MY DREAM WAS MY MISSION
“My dream was to become rich and be financially independent when I would be 50. I had a mentor who became a millionaire and I tried to do what he told me to do to become financially independent. At age 33, I had a dream one night. In it, I saw a bearded Franciscan priest. He told me to go to my church. I said that I didn’t have time because I was working 16 hours a day, seven days a week! He persuaded me and he took me to the church. He opened the door and showed me all the saint statues and angels. All the Franciscan saints were talking to themselves about me. The priest told me that was my mission. I saw women and men who were naked running around. And he said, ‘Come, you are welcome to join us.’ I woke up and I drew what I saw. I showed it to my now brother. It was the most beautiful altar I’ve ever seen. And my brother identified the church as Santa Clara, a church built by a Franciscan priest in the 1800s. From that time on I became very interested in the religious life. I gave up everything just to become a religious.”
I met Father Angelo Beda Ison in Jerusalem where he was living his dream of “guiding Christian pilgrims in the Holy Land.” Father Angelo was living in a 1,000-year-old monastery right inside the Lion’s Gate of the Old City. My producer and friend, Arnie Draiman, saw Father Angelo walking in his brown Franciscan monk’s robe and shared with him about Portraits in Faith. He was an eager and willing participant!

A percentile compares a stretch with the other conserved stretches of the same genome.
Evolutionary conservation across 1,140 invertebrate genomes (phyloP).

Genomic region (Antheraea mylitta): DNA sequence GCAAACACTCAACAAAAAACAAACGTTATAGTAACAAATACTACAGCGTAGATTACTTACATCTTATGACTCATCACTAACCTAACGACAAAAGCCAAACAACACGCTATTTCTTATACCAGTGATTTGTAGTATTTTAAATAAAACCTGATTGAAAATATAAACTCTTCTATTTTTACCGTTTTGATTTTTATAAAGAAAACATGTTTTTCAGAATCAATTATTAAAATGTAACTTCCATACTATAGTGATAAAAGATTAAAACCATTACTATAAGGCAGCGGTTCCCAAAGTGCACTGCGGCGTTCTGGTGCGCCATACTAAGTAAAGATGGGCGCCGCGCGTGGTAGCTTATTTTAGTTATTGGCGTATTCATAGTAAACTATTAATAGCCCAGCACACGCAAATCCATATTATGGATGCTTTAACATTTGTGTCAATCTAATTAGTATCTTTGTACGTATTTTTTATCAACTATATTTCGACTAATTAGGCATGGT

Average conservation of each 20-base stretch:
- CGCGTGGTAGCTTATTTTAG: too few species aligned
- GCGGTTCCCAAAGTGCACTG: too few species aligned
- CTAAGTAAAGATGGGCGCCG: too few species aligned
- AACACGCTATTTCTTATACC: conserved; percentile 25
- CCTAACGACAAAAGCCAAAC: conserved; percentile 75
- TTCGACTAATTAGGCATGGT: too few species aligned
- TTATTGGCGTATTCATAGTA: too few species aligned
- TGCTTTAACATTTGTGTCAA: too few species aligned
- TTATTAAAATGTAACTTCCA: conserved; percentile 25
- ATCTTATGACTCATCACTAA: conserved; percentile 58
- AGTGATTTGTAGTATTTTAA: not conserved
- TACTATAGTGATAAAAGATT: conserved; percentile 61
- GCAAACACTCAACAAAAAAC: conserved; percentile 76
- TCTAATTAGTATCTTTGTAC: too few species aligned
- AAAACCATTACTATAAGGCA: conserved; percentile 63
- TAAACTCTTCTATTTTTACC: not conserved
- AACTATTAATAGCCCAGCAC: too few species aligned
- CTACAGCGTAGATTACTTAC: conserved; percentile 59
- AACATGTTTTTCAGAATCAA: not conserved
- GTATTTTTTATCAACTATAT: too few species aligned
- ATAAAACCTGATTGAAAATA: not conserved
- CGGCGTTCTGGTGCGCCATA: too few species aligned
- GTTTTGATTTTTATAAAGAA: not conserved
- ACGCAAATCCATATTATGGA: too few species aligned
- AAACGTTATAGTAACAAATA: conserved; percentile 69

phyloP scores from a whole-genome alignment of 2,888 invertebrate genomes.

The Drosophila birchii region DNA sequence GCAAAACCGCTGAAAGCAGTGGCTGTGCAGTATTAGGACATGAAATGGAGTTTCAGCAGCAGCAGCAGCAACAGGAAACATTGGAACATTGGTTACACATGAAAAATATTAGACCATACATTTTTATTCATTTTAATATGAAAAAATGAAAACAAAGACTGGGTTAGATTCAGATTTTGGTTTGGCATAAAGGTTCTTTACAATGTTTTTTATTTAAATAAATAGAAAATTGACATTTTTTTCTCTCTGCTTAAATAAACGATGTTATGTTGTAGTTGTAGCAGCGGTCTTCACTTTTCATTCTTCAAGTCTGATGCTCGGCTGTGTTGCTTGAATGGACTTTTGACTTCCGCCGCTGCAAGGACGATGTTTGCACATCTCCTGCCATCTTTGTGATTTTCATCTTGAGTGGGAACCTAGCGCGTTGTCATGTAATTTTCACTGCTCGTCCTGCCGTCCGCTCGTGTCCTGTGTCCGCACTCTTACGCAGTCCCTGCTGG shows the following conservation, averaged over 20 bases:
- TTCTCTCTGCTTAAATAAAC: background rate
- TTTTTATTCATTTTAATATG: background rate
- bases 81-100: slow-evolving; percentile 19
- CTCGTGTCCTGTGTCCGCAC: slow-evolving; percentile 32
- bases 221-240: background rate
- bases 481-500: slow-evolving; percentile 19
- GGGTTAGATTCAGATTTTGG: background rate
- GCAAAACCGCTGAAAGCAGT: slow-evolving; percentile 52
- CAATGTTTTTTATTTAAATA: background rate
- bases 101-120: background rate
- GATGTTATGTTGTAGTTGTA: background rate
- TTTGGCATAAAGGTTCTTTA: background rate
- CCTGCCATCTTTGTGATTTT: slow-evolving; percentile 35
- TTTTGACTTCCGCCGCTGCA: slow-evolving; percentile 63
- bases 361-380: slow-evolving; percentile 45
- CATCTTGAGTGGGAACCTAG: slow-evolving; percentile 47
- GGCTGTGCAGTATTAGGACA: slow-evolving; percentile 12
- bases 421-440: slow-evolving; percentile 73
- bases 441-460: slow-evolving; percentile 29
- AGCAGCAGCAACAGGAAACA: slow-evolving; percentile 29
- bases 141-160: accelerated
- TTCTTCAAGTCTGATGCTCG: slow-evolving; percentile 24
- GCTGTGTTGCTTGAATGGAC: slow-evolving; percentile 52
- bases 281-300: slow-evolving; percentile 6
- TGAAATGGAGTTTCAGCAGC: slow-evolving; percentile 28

I am now reflecting these many years later on the profound meaning of meeting Father Angelo. First, he was yet another accountant turned theologian! As a former CPA, I always find this quite humorous. Second, Father Angelo’s journey was a complicated back-and-forth circumnavigation of the globe to achieve his dream. He was born in the Philippines, studied and taught in Germany, Israel, Spain, France, the United States, and Egypt before he was finally able to come to Jerusalem as a monk. Third, and most important, before Father Angelo entered religious life, he found himself working “16 hours a day, seven days a week” and had no time for exploring his true calling. This made me think of how much of my life I created busy-ness, or allowed others to create busy-ness for me, versus where I could be contributing most to the universe. It seems to be a delicate balance of the idea that “God uses us wherever we are planted” versus the question, “Where can we be of greatest service?”
My own experience is a bit of both: I did not enjoy my years as a CPA. They were mixed with difficult emotional growth, yet those years were essential to my own maturation and they set me on a spiritual path. I had up years and down years at Procter & Gamble but ultimately my career there flourished and P&G taught me how to be a leader, a teacher, and to love and nurture those I worked with around the globe. My years in Cincinnati brought me into a deep healing journey and I was blessed with best friends and godchildren who taught me that I could love and be loved. I could have never predicted this Portraits in Faith journey coming out of a summer photography workshop that I wasn’t excited about attending but this journey changed my life and taught me to listen and love others for all of who they are. I pray that I am never too busy with worldly matters that I miss the spiritual lessons of where I am and where I am needed most.